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For the Patient
For most hospital patients, monitoring of vital signs is a manual round of observations carried out every four hours on average, taking pulse rate, blood pressure, blood oxygen saturation and temperature, with respiration rate mostly being counted but not measured.
The VitalStream monitor offers a major step forward, providing beat-by-beat vital signs monitoring and a continuous connection between patient and clinician, enabling individualised and timely care. It does not restrict movement with any leads or cords and is comfortable to wear. In measuring continuous non-invasive blood pressure (cNIBP), VitalStream eliminates intermittent cuff-based blood pressure checks, leading to higher patient comfort and safety.
“Catching deterioration in the early stages can mean huge improvements in patient safety and outcomes. This score offers an opportunity for the NHS to standardise how it monitors a patient’s condition across different healthcare settings”
- Profesor Sir Bruce Keogh, Medical Director NHS
For the Clinician
A patients hospital care varies according to their condition and so the monitoring of patient vital signs is extremely important to determine the clinical pathway for the best possible care. Clinicians can only address one patient at a time, yet multiple patients will often be assigned to one nurse. By monitoring and automatically reporting multiple patients at once, VitalStream relieves pressure on nursing staff and provides clinicians with a continuous picture on which to base those important decisions. Clinicians can monitor patients’ vital signs on a tablet, mobile phone, or an integrated monitoring platform. VitalStream eliminates wires and leads or confusing connectivity/network configuration. It is a continuous monitoring solution that enables hospital staff to maintain an up-to-the-minute picture of patient condition and provide early intervention and rapid response to deteriorating health conditions.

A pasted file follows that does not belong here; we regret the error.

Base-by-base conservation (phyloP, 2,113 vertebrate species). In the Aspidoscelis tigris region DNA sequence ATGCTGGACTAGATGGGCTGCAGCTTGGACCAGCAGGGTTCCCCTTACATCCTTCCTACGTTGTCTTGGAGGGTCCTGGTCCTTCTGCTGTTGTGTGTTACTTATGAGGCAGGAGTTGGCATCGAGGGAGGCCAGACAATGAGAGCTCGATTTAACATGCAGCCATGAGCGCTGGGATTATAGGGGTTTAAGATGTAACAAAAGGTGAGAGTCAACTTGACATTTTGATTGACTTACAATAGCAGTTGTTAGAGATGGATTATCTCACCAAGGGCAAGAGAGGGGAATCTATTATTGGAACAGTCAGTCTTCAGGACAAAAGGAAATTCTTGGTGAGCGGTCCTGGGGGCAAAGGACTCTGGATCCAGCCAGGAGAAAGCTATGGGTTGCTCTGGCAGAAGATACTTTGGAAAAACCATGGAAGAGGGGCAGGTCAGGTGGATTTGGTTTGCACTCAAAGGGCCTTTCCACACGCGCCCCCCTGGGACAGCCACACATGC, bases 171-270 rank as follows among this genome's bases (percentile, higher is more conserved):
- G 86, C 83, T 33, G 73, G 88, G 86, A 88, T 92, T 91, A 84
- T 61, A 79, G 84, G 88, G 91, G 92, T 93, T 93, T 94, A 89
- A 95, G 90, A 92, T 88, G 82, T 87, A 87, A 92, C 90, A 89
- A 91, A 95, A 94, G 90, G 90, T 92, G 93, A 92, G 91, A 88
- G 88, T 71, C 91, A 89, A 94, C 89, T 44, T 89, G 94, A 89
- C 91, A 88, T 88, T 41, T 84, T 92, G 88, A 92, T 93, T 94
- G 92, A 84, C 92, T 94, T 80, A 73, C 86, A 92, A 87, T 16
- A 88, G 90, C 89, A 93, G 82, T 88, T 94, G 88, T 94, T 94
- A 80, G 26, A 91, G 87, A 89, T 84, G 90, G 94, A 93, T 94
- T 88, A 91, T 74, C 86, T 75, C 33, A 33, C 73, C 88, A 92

“Caretaker’s continuous Blood Pressure Technology has tremendous commercial potential for use in the OR and many other applications. We were impressed with its motion tolerance in testing.”
- George C Kramer, PhD Director, Resuscitation Research Lab Professor, Dept of Anaesthesiology
University of Texas Medical Branch
For the Hospital
Regulatory scrutiny of the healthcare system has increased over the past decade, compelling hospitals, and physicians to adopt new systems and implement updated standards to reduce adverse events and/or medical errors. Being able to identify early deterioration in a patient’s condition is critical to respond with necessary speed. Currently observations are carried out every four hours, with patients remaining unmonitored in between, with a risk of an adverse event going unnoticed. As patient advocates, physicians and healthcare systems are held responsible for the continuous monitoring, implementation, enforcement, and upgrading of the applicable standards. Continuous vital signs monitoring is currently available only in high-acuity areas like the ICU, using machines that lack mobility, are invasive for patients and intrusive for medical staff which inhibits their effectiveness for use with multiple patients.
“Wireless, continuous monitoring devices hold enormous promise, and will be an important part of the medical landscape in the very near future. Monitoring of vital signs from virtually anywhere will play a significant role in patient care because uninterrupted monitoring can give insight into a patient’s condition in real time.”
- Professor Sir Bruce Keogh, Medical Director NHS
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